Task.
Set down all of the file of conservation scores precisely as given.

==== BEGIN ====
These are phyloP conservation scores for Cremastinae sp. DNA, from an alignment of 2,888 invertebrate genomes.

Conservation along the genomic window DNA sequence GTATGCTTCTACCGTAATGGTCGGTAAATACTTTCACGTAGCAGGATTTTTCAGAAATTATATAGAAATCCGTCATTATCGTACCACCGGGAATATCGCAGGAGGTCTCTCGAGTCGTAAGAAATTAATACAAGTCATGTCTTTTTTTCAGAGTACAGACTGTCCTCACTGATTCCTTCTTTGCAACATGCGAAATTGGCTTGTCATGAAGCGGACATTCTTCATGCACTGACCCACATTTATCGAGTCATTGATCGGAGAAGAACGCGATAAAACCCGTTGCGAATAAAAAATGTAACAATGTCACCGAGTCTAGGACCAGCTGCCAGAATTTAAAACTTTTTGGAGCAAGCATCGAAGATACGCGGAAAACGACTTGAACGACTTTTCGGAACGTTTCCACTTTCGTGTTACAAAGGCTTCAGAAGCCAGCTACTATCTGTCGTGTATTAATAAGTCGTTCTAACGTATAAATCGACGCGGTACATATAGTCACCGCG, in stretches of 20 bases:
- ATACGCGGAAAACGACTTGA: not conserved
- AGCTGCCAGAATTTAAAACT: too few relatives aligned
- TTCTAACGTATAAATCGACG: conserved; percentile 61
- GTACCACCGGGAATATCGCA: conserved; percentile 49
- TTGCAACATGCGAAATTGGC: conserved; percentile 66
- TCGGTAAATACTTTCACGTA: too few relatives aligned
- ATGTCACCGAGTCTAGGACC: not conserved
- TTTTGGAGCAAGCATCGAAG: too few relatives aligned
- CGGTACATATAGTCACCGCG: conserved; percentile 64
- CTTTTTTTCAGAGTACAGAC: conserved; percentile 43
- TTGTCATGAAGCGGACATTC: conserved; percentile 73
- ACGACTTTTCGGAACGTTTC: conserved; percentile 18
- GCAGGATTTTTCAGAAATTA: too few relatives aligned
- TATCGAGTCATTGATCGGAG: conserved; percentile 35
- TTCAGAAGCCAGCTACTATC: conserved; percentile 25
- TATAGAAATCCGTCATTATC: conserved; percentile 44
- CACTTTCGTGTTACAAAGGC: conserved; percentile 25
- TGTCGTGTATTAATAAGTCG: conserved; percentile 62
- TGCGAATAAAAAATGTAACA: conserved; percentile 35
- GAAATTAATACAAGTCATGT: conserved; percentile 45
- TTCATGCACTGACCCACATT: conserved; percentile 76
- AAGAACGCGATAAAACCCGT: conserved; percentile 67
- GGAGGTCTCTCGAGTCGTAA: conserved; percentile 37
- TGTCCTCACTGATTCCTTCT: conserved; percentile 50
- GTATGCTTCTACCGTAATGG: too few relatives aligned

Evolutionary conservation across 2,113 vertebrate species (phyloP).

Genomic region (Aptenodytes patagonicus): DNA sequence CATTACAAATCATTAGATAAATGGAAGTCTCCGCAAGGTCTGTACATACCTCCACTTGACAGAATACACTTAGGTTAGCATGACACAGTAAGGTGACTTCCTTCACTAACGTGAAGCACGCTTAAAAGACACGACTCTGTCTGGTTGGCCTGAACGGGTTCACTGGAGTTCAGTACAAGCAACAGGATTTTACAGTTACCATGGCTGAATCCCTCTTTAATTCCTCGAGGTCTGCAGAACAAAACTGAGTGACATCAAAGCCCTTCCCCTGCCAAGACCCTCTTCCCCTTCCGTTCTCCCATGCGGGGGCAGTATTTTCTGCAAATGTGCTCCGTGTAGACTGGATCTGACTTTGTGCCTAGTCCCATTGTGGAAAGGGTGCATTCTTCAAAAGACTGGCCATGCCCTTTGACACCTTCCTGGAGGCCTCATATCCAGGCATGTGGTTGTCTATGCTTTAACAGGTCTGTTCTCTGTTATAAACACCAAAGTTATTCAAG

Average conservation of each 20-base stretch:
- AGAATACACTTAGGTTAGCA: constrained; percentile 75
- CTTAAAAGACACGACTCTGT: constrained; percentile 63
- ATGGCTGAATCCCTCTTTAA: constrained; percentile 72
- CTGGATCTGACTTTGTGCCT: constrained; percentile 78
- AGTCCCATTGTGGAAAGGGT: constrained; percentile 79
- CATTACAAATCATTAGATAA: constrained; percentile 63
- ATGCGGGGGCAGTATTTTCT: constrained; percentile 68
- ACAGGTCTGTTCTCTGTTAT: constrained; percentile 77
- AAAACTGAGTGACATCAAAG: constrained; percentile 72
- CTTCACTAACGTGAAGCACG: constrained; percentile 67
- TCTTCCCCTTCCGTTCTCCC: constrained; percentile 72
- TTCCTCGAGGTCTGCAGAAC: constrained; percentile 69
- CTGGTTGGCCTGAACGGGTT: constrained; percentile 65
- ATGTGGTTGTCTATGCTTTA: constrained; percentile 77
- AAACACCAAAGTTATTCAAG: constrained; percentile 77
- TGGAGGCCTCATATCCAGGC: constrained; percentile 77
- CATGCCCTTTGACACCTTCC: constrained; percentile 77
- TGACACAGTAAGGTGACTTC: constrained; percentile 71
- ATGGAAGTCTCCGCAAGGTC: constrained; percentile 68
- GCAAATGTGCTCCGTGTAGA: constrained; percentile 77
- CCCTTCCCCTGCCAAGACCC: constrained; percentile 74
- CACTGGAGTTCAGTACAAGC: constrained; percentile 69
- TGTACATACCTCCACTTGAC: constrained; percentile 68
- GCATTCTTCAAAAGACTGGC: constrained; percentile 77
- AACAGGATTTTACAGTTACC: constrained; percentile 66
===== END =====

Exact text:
These are phyloP conservation scores for Cremastinae sp. DNA, from an alignment of 2,888 invertebrate genomes.

Conservation along the genomic window DNA sequence GTATGCTTCTACCGTAATGGTCGGTAAATACTTTCACGTAGCAGGATTTTTCAGAAATTATATAGAAATCCGTCATTATCGTACCACCGGGAATATCGCAGGAGGTCTCTCGAGTCGTAAGAAATTAATACAAGTCATGTCTTTTTTTCAGAGTACAGACTGTCCTCACTGATTCCTTCTTTGCAACATGCGAAATTGGCTTGTCATGAAGCGGACATTCTTCATGCACTGACCCACATTTATCGAGTCATTGATCGGAGAAGAACGCGATAAAACCCGTTGCGAATAAAAAATGTAACAATGTCACCGAGTCTAGGACCAGCTGCCAGAATTTAAAACTTTTTGGAGCAAGCATCGAAGATACGCGGAAAACGACTTGAACGACTTTTCGGAACGTTTCCACTTTCGTGTTACAAAGGCTTCAGAAGCCAGCTACTATCTGTCGTGTATTAATAAGTCGTTCTAACGTATAAATCGACGCGGTACATATAGTCACCGCG, in stretches of 20 bases:
- ATACGCGGAAAACGACTTGA: not conserved
- AGCTGCCAGAATTTAAAACT: too few relatives aligned
- TTCTAACGTATAAATCGACG: conserved; percentile 61
- GTACCACCGGGAATATCGCA: conserved; percentile 49
- TTGCAACATGCGAAATTGGC: conserved; percentile 66
- TCGGTAAATACTTTCACGTA: too few relatives aligned
- ATGTCACCGAGTCTAGGACC: not conserved
- TTTTGGAGCAAGCATCGAAG: too few relatives aligned
- CGGTACATATAGTCACCGCG: conserved; percentile 64
- CTTTTTTTCAGAGTACAGAC: conserved; percentile 43
- TTGTCATGAAGCGGACATTC: conserved; percentile 73
- ACGACTTTTCGGAACGTTTC: conserved; percentile 18
- GCAGGATTTTTCAGAAATTA: too few relatives aligned
- TATCGAGTCATTGATCGGAG: conserved; percentile 35
- TTCAGAAGCCAGCTACTATC: conserved; percentile 25
- TATAGAAATCCGTCATTATC: conserved; percentile 44
- CACTTTCGTGTTACAAAGGC: conserved; percentile 25
- TGTCGTGTATTAATAAGTCG: conserved; percentile 62
- TGCGAATAAAAAATGTAACA: conserved; percentile 35
- GAAATTAATACAAGTCATGT: conserved; percentile 45
- TTCATGCACTGACCCACATT: conserved; percentile 76
- AAGAACGCGATAAAACCCGT: conserved; percentile 67
- GGAGGTCTCTCGAGTCGTAA: conserved; percentile 37
- TGTCCTCACTGATTCCTTCT: conserved; percentile 50
- GTATGCTTCTACCGTAATGG: too few relatives aligned

Evolutionary conservation across 2,113 vertebrate species (phyloP).

Genomic region (Aptenodytes patagonicus): DNA sequence CATTACAAATCATTAGATAAATGGAAGTCTCCGCAAGGTCTGTACATACCTCCACTTGACAGAATACACTTAGGTTAGCATGACACAGTAAGGTGACTTCCTTCACTAACGTGAAGCACGCTTAAAAGACACGACTCTGTCTGGTTGGCCTGAACGGGTTCACTGGAGTTCAGTACAAGCAACAGGATTTTACAGTTACCATGGCTGAATCCCTCTTTAATTCCTCGAGGTCTGCAGAACAAAACTGAGTGACATCAAAGCCCTTCCCCTGCCAAGACCCTCTTCCCCTTCCGTTCTCCCATGCGGGGGCAGTATTTTCTGCAAATGTGCTCCGTGTAGACTGGATCTGACTTTGTGCCTAGTCCCATTGTGGAAAGGGTGCATTCTTCAAAAGACTGGCCATGCCCTTTGACACCTTCCTGGAGGCCTCATATCCAGGCATGTGGTTGTCTATGCTTTAACAGGTCTGTTCTCTGTTATAAACACCAAAGTTATTCAAG

Average conservation of each 20-base stretch:
- AGAATACACTTAGGTTAGCA: constrained; percentile 75
- CTTAAAAGACACGACTCTGT: constrained; percentile 63
- ATGGCTGAATCCCTCTTTAA: constrained; percentile 72
- CTGGATCTGACTTTGTGCCT: constrained; percentile 78
- AGTCCCATTGTGGAAAGGGT: constrained; percentile 79
- CATTACAAATCATTAGATAA: constrained; percentile 63
- ATGCGGGGGCAGTATTTTCT: constrained; percentile 68
- ACAGGTCTGTTCTCTGTTAT: constrained; percentile 77
- AAAACTGAGTGACATCAAAG: constrained; percentile 72
- CTTCACTAACGTGAAGCACG: constrained; percentile 67
- TCTTCCCCTTCCGTTCTCCC: constrained; percentile 72
- TTCCTCGAGGTCTGCAGAAC: constrained; percentile 69
- CTGGTTGGCCTGAACGGGTT: constrained; percentile 65
- ATGTGGTTGTCTATGCTTTA: constrained; percentile 77
- AAACACCAAAGTTATTCAAG: constrained; percentile 77
- TGGAGGCCTCATATCCAGGC: constrained; percentile 77
- CATGCCCTTTGACACCTTCC: constrained; percentile 77
- TGACACAGTAAGGTGACTTC: constrained; percentile 71
- ATGGAAGTCTCCGCAAGGTC: constrained; percentile 68
- GCAAATGTGCTCCGTGTAGA: constrained; percentile 77
- CCCTTCCCCTGCCAAGACCC: constrained; percentile 74
- CACTGGAGTTCAGTACAAGC: constrained; percentile 69
- TGTACATACCTCCACTTGAC: constrained; percentile 68
- GCATTCTTCAAAAGACTGGC: constrained; percentile 77
- AACAGGATTTTACAGTTACC: constrained; percentile 66